Reply to  MCourtney
March 11, 2016 12:57 pm

My personal preference is for ‘nested’ comments.
I frequently find that someone poses an interesting question and it’s much quicker to find the answer (if there is one) if it’s directly below, rather than having to scroll down maybe dozens of comments later – AND hope that in the reply the commenter addresses whom he/she is replying to by name.

Reply to  MCourtney
March 11, 2016 1:31 pm

+1 for nested comments.

Reply to  MCourtney
March 12, 2016 3:06 am

“But I very much agree that nested comments has encouraged closed minded bigotry and unscientific circular arguments.”
Sorry, but I just don’t see how that works. Are you saying that people agreeing with each other in comments leads to bigotry and circular arguments? And this is made worse by nested comments? I don’t buy that.

Chris Wright
Reply to  MCourtney
March 12, 2016 3:44 am

I would also always vote for free speech.
Why not simply ignore troll posts? It would mean far less work for WUWT. Many trolls probably crave attention, and taking notice of them simply feeds and encourages them.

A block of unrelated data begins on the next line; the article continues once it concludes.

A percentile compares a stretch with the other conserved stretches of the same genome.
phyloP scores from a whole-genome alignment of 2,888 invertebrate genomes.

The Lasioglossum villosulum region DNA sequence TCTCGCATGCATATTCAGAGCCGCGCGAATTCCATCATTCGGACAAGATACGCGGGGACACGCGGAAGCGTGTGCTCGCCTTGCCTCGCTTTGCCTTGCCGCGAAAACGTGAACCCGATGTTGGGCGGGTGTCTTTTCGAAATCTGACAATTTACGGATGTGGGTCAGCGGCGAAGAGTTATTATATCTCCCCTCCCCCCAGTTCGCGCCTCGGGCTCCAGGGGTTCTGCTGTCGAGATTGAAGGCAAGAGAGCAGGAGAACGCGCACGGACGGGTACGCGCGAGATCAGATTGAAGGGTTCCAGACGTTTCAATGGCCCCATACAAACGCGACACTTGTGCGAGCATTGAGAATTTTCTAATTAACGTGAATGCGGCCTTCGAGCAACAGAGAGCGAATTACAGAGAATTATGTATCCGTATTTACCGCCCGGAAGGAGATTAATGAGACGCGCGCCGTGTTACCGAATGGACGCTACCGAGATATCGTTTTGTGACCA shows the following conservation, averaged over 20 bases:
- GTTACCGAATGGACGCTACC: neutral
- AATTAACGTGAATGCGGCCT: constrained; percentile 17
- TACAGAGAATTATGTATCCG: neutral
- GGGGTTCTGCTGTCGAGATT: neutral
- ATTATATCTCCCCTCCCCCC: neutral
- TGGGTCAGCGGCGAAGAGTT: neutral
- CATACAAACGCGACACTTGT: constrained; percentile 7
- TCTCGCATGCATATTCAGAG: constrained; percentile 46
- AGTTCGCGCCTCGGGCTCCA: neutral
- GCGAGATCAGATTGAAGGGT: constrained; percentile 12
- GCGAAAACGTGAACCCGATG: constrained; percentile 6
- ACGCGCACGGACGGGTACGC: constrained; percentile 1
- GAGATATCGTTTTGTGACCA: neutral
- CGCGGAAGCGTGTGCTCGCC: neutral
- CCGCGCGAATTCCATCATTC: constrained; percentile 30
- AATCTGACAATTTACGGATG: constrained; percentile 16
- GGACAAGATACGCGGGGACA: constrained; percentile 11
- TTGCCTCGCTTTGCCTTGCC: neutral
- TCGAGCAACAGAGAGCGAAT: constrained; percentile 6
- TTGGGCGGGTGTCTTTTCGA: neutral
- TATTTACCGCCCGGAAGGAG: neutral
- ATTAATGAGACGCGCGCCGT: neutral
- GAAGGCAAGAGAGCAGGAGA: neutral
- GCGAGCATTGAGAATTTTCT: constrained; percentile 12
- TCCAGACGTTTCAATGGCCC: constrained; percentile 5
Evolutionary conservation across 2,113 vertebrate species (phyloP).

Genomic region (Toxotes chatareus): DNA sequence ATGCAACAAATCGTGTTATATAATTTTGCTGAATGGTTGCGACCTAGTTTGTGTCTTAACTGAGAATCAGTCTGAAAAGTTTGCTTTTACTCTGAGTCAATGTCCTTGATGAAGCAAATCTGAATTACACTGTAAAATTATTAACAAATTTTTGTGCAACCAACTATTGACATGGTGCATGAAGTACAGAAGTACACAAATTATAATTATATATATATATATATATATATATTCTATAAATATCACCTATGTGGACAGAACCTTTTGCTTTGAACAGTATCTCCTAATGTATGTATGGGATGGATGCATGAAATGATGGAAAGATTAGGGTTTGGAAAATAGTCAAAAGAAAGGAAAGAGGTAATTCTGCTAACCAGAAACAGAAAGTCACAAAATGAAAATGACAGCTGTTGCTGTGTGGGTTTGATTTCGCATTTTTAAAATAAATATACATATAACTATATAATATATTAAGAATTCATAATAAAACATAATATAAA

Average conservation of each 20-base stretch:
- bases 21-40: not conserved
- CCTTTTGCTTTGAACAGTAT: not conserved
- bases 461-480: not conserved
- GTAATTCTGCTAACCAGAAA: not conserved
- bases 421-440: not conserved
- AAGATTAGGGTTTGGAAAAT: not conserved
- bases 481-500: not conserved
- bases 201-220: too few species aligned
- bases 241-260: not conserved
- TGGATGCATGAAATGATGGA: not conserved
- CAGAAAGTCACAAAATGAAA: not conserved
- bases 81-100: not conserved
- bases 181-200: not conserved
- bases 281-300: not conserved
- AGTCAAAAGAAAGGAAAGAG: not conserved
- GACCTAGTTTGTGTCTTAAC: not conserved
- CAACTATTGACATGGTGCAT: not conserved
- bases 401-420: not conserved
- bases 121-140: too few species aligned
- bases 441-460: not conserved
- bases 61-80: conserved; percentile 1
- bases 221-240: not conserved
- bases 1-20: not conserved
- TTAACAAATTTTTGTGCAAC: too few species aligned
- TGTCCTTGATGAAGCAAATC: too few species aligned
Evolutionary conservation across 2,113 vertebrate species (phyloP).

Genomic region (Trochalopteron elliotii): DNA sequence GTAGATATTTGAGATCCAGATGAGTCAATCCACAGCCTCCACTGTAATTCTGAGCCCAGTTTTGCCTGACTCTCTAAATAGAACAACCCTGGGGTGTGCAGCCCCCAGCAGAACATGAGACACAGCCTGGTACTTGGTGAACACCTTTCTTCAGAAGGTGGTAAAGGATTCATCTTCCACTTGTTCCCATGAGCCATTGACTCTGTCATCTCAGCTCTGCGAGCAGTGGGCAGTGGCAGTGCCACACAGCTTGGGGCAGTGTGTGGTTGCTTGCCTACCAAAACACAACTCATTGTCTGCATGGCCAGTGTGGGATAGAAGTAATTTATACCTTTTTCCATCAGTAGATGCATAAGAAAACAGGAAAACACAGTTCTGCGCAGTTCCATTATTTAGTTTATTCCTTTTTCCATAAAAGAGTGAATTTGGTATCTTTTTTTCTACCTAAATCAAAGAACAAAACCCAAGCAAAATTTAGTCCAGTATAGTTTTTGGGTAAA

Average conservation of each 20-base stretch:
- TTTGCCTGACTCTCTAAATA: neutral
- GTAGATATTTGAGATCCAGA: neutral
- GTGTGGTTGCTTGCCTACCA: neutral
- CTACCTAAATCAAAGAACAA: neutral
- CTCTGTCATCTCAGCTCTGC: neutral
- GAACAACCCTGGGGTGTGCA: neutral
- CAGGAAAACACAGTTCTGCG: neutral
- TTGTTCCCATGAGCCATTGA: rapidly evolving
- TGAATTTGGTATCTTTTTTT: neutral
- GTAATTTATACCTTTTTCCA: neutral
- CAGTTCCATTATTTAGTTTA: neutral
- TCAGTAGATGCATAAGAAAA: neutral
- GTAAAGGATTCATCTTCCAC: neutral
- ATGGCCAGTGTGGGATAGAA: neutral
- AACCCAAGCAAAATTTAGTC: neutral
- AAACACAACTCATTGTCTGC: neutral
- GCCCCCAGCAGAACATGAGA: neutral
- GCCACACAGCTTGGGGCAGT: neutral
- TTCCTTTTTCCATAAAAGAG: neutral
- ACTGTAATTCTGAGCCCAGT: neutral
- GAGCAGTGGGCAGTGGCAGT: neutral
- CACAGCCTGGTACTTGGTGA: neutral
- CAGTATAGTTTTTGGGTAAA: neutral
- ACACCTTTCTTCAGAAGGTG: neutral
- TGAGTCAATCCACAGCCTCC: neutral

.
I definitely prefer nested comments, as it indicates the structure of the discussion. How on Earth does nested comments encourage bigotry and circular arguments?
Chris

Lewis P Buckingham
Reply to  MCourtney
March 12, 2016 11:59 pm

If you go for that, where are all the extra moderators to come from?
Perhaps a training program to police the system.

Menicholas
Reply to  Ric Werme
March 11, 2016 5:59 pm

“…especially back when all the new comments became visible just be reloading the page… ”
How difficult is it to create a feature that would allow notification and highlighting of new comments only?
Some sites like Discus or Facebook have various forms of such a system in place.
Would also be handy to be able to see if someone replies to comments I have made or comment substrings I have added to.